“What is it that people do every single day? They read news,” said Roth, citing a survey that demonstrated the trend among people to have news on or up at all times. People are opting to have news running constantly on their devices, or in the background, even if they’re not paying direct attention to it. People want the most real-time, important developments within reach and available – or should I say sharable – the very second they need it.
“The goal of media is to be a conversation starter,” said Roth. “We write icebreakers people can use to engage with people. A great headliner quote is a great excuse to create a conversation.” Roth notes that LinkedIn has a vision of becoming the driver of the professional world, making everyone smarter in the process. The publishing industry has a vital part to play as social networks become social news sites. Everyone, including traditional media, social networks, brands and individuals, is now a content creators. And to some extent, everyone must also be curators. There’s a complex symbiotic relationship between news creators and their curators, and yet the lines between the two are blurred.
Roth discussed LinkedIn’s transition from being merely a social network. In 2011, LinkedIn launched LinkedIn Today, its social news aggregator. The aggregation site’s algorithms were used to power LinkedIn’s Home pages. This ensured that the updates most relevant to each specific user remained highly visible. What defines relevant, according to Roth? LinkedIn’s sophisticated algorithms become increasingly perceptive, growing in their ability to intuit individual relevance as LinkedIn monitors the sharing behaviors of users, both at the industry and individual levels.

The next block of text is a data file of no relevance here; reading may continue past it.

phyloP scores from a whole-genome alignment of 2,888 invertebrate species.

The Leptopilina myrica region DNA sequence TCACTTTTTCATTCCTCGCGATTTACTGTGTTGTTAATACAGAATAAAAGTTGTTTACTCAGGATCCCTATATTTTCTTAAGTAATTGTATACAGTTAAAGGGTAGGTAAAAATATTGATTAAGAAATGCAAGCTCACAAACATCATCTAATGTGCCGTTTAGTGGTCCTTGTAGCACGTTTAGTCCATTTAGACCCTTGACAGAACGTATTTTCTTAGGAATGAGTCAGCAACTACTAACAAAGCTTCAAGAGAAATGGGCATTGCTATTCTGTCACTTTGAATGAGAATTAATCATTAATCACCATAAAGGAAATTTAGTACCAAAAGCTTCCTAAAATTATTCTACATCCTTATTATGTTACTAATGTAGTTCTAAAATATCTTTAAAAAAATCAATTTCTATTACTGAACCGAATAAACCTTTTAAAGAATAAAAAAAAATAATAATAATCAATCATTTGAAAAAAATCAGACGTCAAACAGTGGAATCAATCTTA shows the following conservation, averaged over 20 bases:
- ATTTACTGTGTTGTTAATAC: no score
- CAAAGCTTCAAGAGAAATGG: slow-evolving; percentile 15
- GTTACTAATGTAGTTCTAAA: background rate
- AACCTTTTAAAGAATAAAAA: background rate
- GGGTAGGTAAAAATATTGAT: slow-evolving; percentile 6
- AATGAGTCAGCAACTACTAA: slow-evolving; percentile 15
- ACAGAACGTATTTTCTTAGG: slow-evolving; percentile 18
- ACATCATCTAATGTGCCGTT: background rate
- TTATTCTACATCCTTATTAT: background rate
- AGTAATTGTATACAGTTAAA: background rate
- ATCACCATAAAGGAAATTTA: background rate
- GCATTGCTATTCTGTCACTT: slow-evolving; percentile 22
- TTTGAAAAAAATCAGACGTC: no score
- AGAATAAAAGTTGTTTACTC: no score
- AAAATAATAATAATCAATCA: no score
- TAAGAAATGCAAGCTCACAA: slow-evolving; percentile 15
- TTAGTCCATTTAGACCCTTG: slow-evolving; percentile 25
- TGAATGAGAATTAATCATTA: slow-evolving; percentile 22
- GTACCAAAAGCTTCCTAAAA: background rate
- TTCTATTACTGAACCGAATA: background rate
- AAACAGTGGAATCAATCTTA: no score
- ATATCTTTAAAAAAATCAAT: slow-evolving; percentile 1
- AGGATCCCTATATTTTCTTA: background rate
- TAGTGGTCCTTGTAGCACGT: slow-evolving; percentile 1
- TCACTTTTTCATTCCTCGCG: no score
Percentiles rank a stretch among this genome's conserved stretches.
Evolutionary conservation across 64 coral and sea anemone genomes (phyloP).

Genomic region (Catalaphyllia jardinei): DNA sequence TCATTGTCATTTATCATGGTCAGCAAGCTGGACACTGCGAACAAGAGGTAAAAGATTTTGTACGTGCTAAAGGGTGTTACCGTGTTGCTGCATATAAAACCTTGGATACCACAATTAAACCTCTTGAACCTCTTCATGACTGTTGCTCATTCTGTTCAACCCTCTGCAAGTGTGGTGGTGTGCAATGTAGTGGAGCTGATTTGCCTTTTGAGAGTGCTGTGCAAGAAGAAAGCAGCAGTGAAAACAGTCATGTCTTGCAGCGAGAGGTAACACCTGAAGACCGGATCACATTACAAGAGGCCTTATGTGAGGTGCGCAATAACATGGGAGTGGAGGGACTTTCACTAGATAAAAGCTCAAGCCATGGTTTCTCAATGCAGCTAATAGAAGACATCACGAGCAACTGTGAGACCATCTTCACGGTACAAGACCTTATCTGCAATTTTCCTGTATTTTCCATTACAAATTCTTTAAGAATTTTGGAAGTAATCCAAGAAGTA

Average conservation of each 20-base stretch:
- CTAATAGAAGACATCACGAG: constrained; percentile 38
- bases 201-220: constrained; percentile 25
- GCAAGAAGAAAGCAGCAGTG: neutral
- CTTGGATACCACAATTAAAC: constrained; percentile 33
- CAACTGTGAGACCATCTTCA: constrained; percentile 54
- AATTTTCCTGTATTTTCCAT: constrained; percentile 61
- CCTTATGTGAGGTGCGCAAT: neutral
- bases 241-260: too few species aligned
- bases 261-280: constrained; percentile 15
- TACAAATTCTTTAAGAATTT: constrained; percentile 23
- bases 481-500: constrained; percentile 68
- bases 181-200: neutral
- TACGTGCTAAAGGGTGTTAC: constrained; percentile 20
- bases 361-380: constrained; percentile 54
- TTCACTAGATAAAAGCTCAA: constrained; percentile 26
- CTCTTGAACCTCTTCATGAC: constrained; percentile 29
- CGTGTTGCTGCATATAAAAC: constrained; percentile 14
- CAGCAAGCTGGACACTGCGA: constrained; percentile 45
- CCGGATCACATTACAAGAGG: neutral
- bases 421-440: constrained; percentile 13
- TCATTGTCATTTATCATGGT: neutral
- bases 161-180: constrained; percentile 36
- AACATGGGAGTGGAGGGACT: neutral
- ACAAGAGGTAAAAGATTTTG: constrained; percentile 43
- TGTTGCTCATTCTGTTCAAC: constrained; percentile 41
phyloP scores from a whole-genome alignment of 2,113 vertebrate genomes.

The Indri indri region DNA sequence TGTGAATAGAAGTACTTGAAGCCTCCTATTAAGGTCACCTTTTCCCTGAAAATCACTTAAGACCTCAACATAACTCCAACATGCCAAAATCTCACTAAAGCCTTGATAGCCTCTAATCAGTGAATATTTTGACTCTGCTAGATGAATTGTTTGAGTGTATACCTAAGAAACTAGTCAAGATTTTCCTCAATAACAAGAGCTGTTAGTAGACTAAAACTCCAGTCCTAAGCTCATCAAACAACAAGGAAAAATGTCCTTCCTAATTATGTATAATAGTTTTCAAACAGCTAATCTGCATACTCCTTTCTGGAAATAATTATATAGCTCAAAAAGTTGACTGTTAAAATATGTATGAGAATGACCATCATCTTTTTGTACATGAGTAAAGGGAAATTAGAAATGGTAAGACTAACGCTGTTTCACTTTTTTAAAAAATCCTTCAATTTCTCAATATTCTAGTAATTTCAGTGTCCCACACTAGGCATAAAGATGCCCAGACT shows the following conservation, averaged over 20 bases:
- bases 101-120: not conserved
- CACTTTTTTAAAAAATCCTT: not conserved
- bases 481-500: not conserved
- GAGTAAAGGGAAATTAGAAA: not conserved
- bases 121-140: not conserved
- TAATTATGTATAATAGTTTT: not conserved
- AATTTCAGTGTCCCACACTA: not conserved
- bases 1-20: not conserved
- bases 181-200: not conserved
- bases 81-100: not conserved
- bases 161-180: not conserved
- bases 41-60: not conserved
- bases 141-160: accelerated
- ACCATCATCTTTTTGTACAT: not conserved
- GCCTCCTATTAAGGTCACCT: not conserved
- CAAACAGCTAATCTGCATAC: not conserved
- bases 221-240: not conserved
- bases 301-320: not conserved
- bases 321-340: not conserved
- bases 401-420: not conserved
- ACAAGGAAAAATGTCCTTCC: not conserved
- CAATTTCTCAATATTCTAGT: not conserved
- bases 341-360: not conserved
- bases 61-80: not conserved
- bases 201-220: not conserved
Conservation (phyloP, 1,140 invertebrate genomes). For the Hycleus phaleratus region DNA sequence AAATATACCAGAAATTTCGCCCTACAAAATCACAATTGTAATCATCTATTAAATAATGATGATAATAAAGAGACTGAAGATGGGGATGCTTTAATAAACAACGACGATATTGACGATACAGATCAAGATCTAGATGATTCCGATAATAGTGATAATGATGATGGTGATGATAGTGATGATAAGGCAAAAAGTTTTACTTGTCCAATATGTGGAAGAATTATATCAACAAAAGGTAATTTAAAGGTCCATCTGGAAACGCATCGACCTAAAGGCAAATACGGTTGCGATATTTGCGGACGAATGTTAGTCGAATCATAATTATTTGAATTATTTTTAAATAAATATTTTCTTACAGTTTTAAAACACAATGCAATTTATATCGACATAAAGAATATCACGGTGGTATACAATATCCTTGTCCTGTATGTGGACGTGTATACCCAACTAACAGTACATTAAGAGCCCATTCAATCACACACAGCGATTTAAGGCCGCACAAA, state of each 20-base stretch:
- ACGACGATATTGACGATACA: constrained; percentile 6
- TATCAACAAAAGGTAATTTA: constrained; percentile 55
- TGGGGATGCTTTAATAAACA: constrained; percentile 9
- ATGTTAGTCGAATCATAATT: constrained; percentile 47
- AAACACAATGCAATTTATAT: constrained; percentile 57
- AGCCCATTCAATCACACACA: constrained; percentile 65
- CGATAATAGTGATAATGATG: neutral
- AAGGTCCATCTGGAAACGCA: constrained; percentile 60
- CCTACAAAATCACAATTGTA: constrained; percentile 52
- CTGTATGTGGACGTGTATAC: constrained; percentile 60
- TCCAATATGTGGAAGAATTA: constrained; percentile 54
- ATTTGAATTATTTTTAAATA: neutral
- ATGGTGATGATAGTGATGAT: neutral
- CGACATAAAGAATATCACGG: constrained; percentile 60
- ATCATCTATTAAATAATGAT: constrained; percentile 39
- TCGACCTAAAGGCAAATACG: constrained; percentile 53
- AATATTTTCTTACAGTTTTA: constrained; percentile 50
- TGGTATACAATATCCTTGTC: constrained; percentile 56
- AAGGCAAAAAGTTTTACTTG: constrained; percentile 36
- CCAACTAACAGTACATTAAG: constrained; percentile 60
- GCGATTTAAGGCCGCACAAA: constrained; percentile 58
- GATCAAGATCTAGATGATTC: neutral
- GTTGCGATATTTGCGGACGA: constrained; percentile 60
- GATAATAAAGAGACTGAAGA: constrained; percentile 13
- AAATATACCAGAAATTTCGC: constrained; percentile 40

A Human Touch
But it’s not just complex algorithms running the show. LinkedIn believes a strong human component is necessary to create the perfect formula for relevance and engagement. LinkedIn employs a solid team of editors in order to, as Roth says, “break the filter bubble and bring serendipity to the news.”
This past October, LinkedIn launched its Influencer Program, further demonstrating its belief in the human-algorithm combination for success. The program is also a testament to the growing importance of social capital in a digital world. The ability to quantify the popularity, persuasive reach and relevance of an online persona is leading to brands expertly leveraging online personalities that are dubbed influential. LinkedIn is enlisting top thought leaders in business, by invitation only, across broad industries, to create and share meaningful content with their extensive niche audiences.
LinkedIn users can opt to follow these influencers, rather than add them as personal connections, to receive the influencer’s updates in their home streams. Users will also see LinkedIn Today stories from the designated influencers they follow. The opportunity to write long-form posts for LinkedIn Today is one of the tools being given to official influencers in order to develop and spread engagement-worthy pieces.
Not that my career change was news to me, but seeing it in print does seem a bit odd considering how the last 20 years of my career have been spent working solely for Canadian publishers, on some of Canada’s most successful magazine titles.
Some are calling my move to software development “coming to the dark side”, but my perspective is a little different. Considering how swiftly the magazine publishing industry is changing, this move seems to me to be the best way to help shape the environment and make the production and integration of magazine content across multiple platforms and devices a little easier for North American publishers big and small.
It won’t be boring, that’s for sure. Already, I’m learning a lot from the publishers I’ve had the privilege to meet with already.
Today I am at MediaNext, the renamed Folio Show in NYC. Content integration is definitely the hot topic - it’s apparent across the learning streams and seminars, as well as in the vendor marketplace.